I also could not do what Bart’s done and share that narrative with the world. People may believe that I’m open online, in groups, or one on one, but I’m not really. Everything I share is heavily edited, shaped, and carefully managed. I just happen to have had the sort of life from which I can tell small, edited pieces and it sounds worse or more dramatic than most people expect. And so the things I say are often heard as the raw, unvarnished truth, even though that’s not the case. And it’s not only that I don’t share everything with others, even the people closest to me. I keep a lot of it from myself as well, tucked carefully away, and only experience it when life forces me into a place that impinges on it and brings it back. I can share specific things at certain times and in particular contexts, but even the thought of trying to place my story on a screen or in a book for everyone or even any one person to see terrifies me.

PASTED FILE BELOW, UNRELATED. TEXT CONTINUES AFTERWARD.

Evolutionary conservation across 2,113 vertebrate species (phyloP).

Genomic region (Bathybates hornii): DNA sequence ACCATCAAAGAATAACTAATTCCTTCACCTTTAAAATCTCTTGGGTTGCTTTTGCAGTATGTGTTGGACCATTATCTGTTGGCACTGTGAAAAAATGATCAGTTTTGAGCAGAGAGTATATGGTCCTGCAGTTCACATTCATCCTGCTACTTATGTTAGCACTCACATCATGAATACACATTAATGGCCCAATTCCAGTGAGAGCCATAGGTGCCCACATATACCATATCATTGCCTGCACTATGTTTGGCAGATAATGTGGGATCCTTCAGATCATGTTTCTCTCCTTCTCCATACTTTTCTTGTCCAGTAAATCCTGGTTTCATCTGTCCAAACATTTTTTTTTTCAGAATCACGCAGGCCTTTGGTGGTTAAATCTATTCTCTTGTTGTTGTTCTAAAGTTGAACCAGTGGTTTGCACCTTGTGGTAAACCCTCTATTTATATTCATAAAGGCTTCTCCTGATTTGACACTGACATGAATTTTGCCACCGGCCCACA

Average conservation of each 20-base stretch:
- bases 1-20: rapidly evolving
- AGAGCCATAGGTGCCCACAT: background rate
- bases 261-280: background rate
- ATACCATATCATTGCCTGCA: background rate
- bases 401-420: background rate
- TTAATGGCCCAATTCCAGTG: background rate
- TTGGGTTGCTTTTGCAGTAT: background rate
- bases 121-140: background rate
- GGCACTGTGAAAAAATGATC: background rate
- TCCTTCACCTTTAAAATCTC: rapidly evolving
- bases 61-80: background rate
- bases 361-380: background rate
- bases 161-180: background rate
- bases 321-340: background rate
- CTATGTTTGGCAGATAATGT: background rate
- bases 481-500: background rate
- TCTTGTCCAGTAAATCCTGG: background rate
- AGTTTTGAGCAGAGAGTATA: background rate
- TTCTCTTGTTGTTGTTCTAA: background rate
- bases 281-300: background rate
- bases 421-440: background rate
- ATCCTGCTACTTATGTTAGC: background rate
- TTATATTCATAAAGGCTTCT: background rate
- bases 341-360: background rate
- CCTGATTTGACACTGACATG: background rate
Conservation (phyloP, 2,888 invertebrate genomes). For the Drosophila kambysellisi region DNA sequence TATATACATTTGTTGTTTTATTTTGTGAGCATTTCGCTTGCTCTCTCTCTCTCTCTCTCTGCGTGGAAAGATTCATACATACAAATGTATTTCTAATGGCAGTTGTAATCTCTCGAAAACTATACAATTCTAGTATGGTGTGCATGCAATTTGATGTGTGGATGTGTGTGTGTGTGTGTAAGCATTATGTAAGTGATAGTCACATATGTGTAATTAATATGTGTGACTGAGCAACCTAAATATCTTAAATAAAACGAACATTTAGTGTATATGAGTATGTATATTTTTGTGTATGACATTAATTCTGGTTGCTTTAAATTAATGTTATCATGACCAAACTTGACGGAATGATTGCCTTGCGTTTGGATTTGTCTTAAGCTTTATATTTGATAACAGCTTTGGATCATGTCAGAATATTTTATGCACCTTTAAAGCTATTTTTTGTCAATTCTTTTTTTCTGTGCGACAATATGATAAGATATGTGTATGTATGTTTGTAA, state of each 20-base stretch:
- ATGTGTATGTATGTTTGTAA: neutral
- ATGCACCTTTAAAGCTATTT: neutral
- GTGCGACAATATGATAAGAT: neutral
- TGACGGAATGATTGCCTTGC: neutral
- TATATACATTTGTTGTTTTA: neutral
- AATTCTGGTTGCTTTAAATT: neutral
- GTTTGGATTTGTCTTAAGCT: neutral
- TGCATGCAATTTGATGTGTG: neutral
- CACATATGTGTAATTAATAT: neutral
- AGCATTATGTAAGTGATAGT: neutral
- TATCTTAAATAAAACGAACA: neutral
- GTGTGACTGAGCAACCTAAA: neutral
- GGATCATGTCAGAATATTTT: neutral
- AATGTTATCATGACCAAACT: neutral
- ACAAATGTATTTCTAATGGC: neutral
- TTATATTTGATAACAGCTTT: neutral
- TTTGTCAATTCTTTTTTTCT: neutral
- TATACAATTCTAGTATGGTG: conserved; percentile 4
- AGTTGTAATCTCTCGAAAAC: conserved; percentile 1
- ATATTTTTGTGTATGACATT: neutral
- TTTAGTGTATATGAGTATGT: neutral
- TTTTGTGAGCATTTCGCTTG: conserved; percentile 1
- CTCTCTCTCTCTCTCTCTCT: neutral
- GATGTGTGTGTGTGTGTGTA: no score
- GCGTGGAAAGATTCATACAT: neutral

If you were an abused child, this movie will almost certainly be hard to watch. It includes many scenes of physical and emotional abuse. The movie also shows how those experiences constantly replay in Bart’s head as a teen and young adult and how events cause those memories to overtake and overwhelm him at times. It shows at least a few of the ways his experiences played out in self-destructive behavior and actions that hurt people who loved him and whom he loved. I watched the movie within a sense of unreality or hyper-reality. I don’t really have words to describe the experience, but it’s the same mental and physical sensation I experience in times of crisis or when something pushes me toward those places I normally keep hidden and put away. I started shoving my emotions away and severing my always unreliable connections to them. I suppose the technical term is dissociation. I found myself wiping away tears with no idea what was causing them at seemingly random points in the movie.